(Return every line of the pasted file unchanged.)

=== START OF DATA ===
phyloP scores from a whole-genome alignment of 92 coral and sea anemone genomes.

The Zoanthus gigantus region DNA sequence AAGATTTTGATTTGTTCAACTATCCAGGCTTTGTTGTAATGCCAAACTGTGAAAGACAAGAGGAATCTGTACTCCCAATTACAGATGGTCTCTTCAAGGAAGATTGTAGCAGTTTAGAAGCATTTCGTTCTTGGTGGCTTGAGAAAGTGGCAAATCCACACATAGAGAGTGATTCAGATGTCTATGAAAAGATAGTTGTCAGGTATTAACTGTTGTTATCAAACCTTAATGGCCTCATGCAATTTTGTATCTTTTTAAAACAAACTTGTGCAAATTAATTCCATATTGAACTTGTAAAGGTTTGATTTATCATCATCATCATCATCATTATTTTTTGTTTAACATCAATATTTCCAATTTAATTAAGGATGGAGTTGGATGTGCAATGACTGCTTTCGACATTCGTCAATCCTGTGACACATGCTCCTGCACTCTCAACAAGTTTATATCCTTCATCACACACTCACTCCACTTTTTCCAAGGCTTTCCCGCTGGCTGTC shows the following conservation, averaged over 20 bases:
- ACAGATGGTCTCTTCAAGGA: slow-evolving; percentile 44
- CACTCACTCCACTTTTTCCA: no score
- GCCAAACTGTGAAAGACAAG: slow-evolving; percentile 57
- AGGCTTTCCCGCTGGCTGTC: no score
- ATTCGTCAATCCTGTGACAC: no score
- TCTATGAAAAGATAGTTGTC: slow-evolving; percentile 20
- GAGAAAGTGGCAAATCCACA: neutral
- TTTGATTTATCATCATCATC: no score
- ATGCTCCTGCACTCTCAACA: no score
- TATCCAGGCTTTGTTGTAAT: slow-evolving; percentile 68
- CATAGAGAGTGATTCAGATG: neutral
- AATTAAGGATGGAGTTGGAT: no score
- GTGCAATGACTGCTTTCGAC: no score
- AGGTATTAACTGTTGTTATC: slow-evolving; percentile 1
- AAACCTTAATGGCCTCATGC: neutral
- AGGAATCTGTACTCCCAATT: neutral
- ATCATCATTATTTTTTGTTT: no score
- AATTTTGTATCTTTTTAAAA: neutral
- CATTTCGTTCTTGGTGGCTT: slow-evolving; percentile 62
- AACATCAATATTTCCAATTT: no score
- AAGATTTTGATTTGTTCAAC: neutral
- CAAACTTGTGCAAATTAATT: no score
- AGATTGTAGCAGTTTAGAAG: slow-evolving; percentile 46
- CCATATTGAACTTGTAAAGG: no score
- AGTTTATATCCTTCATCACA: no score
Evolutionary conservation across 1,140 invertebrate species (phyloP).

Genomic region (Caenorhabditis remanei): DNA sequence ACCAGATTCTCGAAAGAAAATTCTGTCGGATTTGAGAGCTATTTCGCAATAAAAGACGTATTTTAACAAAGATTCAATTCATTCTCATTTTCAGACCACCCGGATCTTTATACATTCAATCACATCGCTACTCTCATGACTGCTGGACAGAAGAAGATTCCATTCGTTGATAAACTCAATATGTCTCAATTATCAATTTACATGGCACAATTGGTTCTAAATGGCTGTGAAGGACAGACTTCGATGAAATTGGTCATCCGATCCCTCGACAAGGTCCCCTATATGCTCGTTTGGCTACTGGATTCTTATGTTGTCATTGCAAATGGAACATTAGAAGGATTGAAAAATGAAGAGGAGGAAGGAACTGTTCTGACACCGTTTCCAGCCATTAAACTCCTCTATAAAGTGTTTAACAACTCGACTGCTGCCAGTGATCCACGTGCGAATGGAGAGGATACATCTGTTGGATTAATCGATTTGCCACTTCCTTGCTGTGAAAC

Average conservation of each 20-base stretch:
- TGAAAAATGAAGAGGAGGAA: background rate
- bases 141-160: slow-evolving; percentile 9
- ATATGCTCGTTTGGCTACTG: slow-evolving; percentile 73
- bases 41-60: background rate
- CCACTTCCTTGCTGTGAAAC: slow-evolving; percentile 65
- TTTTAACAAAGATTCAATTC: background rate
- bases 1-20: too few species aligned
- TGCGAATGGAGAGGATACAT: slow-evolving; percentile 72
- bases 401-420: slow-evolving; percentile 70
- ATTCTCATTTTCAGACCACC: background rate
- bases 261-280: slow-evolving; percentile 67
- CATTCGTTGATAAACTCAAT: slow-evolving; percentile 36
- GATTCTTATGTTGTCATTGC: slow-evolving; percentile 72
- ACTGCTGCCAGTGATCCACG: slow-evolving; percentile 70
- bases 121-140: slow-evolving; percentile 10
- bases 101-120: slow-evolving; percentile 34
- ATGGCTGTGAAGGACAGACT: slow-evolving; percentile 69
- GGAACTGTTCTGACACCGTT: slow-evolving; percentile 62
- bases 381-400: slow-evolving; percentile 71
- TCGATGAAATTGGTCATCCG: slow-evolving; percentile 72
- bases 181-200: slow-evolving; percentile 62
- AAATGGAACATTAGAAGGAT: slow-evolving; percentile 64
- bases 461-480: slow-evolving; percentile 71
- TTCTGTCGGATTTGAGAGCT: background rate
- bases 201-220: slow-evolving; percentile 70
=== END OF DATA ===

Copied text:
phyloP scores from a whole-genome alignment of 92 coral and sea anemone genomes.

The Zoanthus gigantus region DNA sequence AAGATTTTGATTTGTTCAACTATCCAGGCTTTGTTGTAATGCCAAACTGTGAAAGACAAGAGGAATCTGTACTCCCAATTACAGATGGTCTCTTCAAGGAAGATTGTAGCAGTTTAGAAGCATTTCGTTCTTGGTGGCTTGAGAAAGTGGCAAATCCACACATAGAGAGTGATTCAGATGTCTATGAAAAGATAGTTGTCAGGTATTAACTGTTGTTATCAAACCTTAATGGCCTCATGCAATTTTGTATCTTTTTAAAACAAACTTGTGCAAATTAATTCCATATTGAACTTGTAAAGGTTTGATTTATCATCATCATCATCATCATTATTTTTTGTTTAACATCAATATTTCCAATTTAATTAAGGATGGAGTTGGATGTGCAATGACTGCTTTCGACATTCGTCAATCCTGTGACACATGCTCCTGCACTCTCAACAAGTTTATATCCTTCATCACACACTCACTCCACTTTTTCCAAGGCTTTCCCGCTGGCTGTC shows the following conservation, averaged over 20 bases:
- ACAGATGGTCTCTTCAAGGA: slow-evolving; percentile 44
- CACTCACTCCACTTTTTCCA: no score
- GCCAAACTGTGAAAGACAAG: slow-evolving; percentile 57
- AGGCTTTCCCGCTGGCTGTC: no score
- ATTCGTCAATCCTGTGACAC: no score
- TCTATGAAAAGATAGTTGTC: slow-evolving; percentile 20
- GAGAAAGTGGCAAATCCACA: neutral
- TTTGATTTATCATCATCATC: no score
- ATGCTCCTGCACTCTCAACA: no score
- TATCCAGGCTTTGTTGTAAT: slow-evolving; percentile 68
- CATAGAGAGTGATTCAGATG: neutral
- AATTAAGGATGGAGTTGGAT: no score
- GTGCAATGACTGCTTTCGAC: no score
- AGGTATTAACTGTTGTTATC: slow-evolving; percentile 1
- AAACCTTAATGGCCTCATGC: neutral
- AGGAATCTGTACTCCCAATT: neutral
- ATCATCATTATTTTTTGTTT: no score
- AATTTTGTATCTTTTTAAAA: neutral
- CATTTCGTTCTTGGTGGCTT: slow-evolving; percentile 62
- AACATCAATATTTCCAATTT: no score
- AAGATTTTGATTTGTTCAAC: neutral
- CAAACTTGTGCAAATTAATT: no score
- AGATTGTAGCAGTTTAGAAG: slow-evolving; percentile 46
- CCATATTGAACTTGTAAAGG: no score
- AGTTTATATCCTTCATCACA: no score
Evolutionary conservation across 1,140 invertebrate species (phyloP).

Genomic region (Caenorhabditis remanei): DNA sequence ACCAGATTCTCGAAAGAAAATTCTGTCGGATTTGAGAGCTATTTCGCAATAAAAGACGTATTTTAACAAAGATTCAATTCATTCTCATTTTCAGACCACCCGGATCTTTATACATTCAATCACATCGCTACTCTCATGACTGCTGGACAGAAGAAGATTCCATTCGTTGATAAACTCAATATGTCTCAATTATCAATTTACATGGCACAATTGGTTCTAAATGGCTGTGAAGGACAGACTTCGATGAAATTGGTCATCCGATCCCTCGACAAGGTCCCCTATATGCTCGTTTGGCTACTGGATTCTTATGTTGTCATTGCAAATGGAACATTAGAAGGATTGAAAAATGAAGAGGAGGAAGGAACTGTTCTGACACCGTTTCCAGCCATTAAACTCCTCTATAAAGTGTTTAACAACTCGACTGCTGCCAGTGATCCACGTGCGAATGGAGAGGATACATCTGTTGGATTAATCGATTTGCCACTTCCTTGCTGTGAAAC

Average conservation of each 20-base stretch:
- TGAAAAATGAAGAGGAGGAA: background rate
- bases 141-160: slow-evolving; percentile 9
- ATATGCTCGTTTGGCTACTG: slow-evolving; percentile 73
- bases 41-60: background rate
- CCACTTCCTTGCTGTGAAAC: slow-evolving; percentile 65
- TTTTAACAAAGATTCAATTC: background rate
- bases 1-20: too few species aligned
- TGCGAATGGAGAGGATACAT: slow-evolving; percentile 72
- bases 401-420: slow-evolving; percentile 70
- ATTCTCATTTTCAGACCACC: background rate
- bases 261-280: slow-evolving; percentile 67
- CATTCGTTGATAAACTCAAT: slow-evolving; percentile 36
- GATTCTTATGTTGTCATTGC: slow-evolving; percentile 72
- ACTGCTGCCAGTGATCCACG: slow-evolving; percentile 70
- bases 121-140: slow-evolving; percentile 10
- bases 101-120: slow-evolving; percentile 34
- ATGGCTGTGAAGGACAGACT: slow-evolving; percentile 69
- GGAACTGTTCTGACACCGTT: slow-evolving; percentile 62
- bases 381-400: slow-evolving; percentile 71
- TCGATGAAATTGGTCATCCG: slow-evolving; percentile 72
- bases 181-200: slow-evolving; percentile 62
- AAATGGAACATTAGAAGGAT: slow-evolving; percentile 64
- bases 461-480: slow-evolving; percentile 71
- TTCTGTCGGATTTGAGAGCT: background rate
- bases 201-220: slow-evolving; percentile 70